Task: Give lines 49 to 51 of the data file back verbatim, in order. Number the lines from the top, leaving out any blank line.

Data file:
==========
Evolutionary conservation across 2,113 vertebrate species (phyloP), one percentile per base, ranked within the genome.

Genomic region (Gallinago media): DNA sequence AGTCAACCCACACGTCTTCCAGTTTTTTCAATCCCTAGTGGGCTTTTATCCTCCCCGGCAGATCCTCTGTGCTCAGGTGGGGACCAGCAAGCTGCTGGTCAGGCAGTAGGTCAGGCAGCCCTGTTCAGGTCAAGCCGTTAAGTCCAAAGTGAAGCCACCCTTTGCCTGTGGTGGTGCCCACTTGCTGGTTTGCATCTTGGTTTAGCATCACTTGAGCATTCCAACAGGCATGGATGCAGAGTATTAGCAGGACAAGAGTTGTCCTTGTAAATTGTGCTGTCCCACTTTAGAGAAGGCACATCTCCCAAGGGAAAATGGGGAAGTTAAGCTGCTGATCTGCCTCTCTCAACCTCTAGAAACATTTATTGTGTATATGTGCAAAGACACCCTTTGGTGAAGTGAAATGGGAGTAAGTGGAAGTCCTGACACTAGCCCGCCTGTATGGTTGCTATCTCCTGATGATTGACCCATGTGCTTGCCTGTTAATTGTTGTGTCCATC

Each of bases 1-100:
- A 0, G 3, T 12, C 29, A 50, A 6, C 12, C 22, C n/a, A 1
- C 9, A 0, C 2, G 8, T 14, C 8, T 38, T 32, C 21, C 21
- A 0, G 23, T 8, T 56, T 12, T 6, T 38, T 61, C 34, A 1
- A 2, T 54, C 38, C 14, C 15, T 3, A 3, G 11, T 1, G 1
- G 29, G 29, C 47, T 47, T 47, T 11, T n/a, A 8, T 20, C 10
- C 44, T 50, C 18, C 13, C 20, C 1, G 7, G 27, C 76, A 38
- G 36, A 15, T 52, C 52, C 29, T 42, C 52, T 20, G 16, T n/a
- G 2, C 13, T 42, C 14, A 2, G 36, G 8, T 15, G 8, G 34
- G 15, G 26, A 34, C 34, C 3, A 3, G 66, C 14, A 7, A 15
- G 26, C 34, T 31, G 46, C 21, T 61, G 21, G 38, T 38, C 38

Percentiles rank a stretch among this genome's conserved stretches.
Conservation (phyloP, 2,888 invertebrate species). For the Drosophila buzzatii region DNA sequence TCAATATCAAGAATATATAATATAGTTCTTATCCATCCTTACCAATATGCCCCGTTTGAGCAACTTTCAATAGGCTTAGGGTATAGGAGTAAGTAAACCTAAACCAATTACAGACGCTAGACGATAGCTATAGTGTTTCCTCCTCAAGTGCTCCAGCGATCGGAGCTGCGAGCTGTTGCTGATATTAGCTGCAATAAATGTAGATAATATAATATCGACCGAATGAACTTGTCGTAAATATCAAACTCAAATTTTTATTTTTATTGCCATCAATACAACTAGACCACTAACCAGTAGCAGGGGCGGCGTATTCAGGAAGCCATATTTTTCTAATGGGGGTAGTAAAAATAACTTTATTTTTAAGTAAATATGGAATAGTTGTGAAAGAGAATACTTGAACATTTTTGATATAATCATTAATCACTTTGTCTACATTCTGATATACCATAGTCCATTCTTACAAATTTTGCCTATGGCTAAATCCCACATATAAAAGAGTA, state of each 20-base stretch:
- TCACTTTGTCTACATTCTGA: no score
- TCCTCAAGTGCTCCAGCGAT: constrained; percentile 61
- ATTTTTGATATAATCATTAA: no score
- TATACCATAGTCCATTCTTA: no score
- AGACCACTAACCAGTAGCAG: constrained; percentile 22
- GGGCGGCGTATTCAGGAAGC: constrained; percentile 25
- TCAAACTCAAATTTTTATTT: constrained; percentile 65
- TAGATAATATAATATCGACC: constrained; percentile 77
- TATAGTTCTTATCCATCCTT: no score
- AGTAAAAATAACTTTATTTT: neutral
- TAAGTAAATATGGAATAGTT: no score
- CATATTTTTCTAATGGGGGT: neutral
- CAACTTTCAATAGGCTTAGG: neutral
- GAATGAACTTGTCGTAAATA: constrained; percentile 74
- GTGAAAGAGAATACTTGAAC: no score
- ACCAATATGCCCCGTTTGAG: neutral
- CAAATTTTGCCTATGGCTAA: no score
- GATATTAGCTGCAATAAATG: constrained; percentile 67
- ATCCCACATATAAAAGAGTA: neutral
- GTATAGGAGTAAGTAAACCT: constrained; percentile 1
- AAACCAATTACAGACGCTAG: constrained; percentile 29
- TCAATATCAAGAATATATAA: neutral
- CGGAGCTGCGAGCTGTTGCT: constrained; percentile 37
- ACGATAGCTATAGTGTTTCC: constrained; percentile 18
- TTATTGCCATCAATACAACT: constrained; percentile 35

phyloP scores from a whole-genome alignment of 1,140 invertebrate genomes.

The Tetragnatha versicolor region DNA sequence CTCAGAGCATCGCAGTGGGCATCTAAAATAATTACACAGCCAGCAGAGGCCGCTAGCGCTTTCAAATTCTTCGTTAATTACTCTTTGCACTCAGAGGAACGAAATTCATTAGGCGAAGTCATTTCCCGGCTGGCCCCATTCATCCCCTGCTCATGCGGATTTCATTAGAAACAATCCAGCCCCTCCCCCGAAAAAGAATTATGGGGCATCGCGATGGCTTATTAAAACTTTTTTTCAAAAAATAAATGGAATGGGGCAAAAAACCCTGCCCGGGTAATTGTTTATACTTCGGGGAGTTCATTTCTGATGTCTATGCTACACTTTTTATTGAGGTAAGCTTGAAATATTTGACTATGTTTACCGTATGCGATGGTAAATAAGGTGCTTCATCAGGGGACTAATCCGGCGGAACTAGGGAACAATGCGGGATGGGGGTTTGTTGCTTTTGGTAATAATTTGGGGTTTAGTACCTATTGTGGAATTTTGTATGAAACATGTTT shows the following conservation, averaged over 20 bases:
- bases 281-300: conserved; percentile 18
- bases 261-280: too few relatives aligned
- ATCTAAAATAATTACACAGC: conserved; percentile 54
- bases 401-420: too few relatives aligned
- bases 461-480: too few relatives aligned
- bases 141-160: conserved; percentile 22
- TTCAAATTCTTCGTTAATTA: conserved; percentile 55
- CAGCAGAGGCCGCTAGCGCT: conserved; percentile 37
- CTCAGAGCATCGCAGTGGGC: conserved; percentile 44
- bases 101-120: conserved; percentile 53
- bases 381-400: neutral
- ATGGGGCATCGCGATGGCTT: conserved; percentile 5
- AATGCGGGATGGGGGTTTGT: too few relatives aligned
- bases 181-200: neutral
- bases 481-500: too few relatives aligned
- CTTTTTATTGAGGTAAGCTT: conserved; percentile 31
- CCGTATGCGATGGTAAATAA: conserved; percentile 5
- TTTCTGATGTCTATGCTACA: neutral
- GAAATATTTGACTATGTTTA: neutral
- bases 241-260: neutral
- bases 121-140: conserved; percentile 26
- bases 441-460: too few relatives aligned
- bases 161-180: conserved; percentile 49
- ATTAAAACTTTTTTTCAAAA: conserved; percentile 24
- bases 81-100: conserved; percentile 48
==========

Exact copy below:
- TTCAAATTCTTCGTTAATTA: conserved; percentile 55
- CAGCAGAGGCCGCTAGCGCT: conserved; percentile 37
- CTCAGAGCATCGCAGTGGGC: conserved; percentile 44